BMI is certainly the “standard” measure of obesity, in that it is the measure recommended by the NIH, the American Heart Association, the American College of Cardiology, and The Obesity Society. These recommendations, again, are based on the large body of research that has used BMI to predict cardiovascular outcomes.

However, it is important to realize that, while BMI is quite good at predicting overall risk in large populations, it might not be a particularly accurate measure for a given individual. Also, it does not specifically take into account the degree of abdominal obesity a person may have.

Several studies have suggested that a measure of abdominal girth can be more accurate than BMI in predicting heart disease. In particular, while BMI is a predictor of heart attack, it is a relatively weak predictor when other risk factors (such as diabetes, smoking, cholesterol, diet, activity, and hypertension) are taken into account. In contrast, some studies have shown an elevated waist-to-hip ratio to be a strong predictor of heart disease, especially in women.

The Bottom Line

Many doctors are now relying on a combination of measures to advise patients on their weight-related risk. If your BMI is 35 or higher, that’s pretty much all you need to know. And if your BMI is 30-35, unless you are a bodybuilder or other type of muscular athlete, you are almost certainly too fat.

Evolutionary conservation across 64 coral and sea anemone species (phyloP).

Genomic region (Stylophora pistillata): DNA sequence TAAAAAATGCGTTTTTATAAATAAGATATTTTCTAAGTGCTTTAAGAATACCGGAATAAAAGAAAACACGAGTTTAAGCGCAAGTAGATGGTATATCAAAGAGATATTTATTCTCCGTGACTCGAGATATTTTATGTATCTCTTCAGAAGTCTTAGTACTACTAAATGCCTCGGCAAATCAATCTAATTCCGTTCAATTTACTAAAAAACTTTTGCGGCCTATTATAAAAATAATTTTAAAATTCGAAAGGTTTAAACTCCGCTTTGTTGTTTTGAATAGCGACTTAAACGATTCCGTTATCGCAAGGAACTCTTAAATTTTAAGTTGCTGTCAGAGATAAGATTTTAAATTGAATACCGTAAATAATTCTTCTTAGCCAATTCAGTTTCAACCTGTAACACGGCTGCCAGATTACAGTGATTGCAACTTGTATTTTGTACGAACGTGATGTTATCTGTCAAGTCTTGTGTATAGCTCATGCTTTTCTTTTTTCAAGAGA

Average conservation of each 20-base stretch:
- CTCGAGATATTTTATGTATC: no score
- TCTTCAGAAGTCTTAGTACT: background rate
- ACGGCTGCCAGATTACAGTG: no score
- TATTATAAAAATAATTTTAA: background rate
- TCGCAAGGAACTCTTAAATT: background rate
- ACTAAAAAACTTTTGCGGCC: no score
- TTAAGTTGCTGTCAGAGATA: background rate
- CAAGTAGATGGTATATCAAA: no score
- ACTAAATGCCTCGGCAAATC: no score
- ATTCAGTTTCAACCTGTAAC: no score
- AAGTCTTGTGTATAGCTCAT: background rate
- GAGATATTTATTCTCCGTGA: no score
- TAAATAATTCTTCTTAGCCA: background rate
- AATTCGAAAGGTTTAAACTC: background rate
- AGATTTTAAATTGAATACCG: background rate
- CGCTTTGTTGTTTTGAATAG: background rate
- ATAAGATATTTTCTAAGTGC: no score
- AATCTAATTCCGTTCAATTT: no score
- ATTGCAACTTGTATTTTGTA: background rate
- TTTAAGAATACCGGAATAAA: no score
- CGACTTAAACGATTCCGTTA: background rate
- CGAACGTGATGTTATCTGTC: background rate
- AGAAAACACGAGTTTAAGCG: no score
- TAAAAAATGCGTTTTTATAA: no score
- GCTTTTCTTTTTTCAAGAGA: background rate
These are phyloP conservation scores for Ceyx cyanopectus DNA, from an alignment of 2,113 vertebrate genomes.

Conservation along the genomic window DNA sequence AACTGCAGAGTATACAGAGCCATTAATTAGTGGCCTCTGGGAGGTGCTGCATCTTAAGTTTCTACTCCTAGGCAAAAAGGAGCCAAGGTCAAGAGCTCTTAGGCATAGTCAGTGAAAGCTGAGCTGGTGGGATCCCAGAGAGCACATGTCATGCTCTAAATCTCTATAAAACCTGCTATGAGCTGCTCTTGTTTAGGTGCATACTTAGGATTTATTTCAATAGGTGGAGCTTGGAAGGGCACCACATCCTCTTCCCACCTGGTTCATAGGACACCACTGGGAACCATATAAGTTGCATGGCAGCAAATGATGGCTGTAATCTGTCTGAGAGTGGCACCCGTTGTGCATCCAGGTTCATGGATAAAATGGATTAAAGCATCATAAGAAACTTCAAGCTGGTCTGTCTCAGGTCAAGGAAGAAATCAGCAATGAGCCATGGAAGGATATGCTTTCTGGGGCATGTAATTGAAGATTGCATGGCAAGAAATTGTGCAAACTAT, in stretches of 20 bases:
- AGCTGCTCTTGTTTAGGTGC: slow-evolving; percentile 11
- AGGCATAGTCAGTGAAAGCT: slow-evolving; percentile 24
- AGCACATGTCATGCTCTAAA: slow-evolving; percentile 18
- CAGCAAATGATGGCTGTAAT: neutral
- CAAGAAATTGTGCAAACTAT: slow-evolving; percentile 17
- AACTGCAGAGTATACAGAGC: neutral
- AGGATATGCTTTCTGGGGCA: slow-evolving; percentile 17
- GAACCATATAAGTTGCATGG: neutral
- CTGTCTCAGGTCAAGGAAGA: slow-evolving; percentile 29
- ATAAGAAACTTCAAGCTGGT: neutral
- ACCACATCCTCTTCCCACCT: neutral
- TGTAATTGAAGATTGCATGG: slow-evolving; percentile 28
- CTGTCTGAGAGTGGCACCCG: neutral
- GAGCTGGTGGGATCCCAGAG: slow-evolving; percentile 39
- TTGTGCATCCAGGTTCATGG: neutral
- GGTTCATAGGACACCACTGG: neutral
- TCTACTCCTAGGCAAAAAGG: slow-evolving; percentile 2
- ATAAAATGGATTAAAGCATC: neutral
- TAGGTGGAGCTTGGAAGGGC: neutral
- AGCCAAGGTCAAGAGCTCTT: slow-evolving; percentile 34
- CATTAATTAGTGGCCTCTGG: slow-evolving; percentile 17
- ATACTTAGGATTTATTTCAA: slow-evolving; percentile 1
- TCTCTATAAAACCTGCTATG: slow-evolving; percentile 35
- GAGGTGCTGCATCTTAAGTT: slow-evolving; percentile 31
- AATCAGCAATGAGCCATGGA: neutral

But if you’re in the “overweight” category, knowing your waist circumference or your waist-to-hip ratio can tell you something important, since abdominal obesity is bad for you even if your overall weight is not outlandishly high.

One advantage of the waist-to-hip ratio is that you can assess it yourself, without formally measuring anything, in the privacy of your own home. Just strip down to your skivvies and look at yourself in the mirror, both head-on and in profile. If your waist in either dimension is bigger than your hips, you’re busted, and the excess poundage you’re carrying around in your abdomen is contributing to your overall cardiovascular risk. To reduce that risk, your weight is something you will need to address.

A Word From Verywell

Being overweight is an important risk factor for cardiovascular disease and metabolic conditions such as diabetes. The question of how best to measure whether we weigh “too much” is a good one, but in most cases, it’s not too difficult for us to figure out.

For people whose BMI is quite elevated (over 30 kg/m2), that’s usually the only measure you need to know to conclude that obesity is posing a significant risk. But for people whose BMI is in the 25-30 kg/m2 range, a measurement of abdominal obesity can be quite helpful in determining whether excess fat is contributing to their risk.

5 Sources
Verywell Health uses only high-quality sources, including peer-reviewed studies, to support the facts within our articles. Read our editorial process to learn more about how we fact-check and keep our content accurate, reliable, and trustworthy.
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Additional Reading

By Richard N. Fogoros, MD
Richard N. Fogoros, MD, is a retired professor of medicine and board-certified in internal medicine, clinical cardiology, and clinical electrophysiology.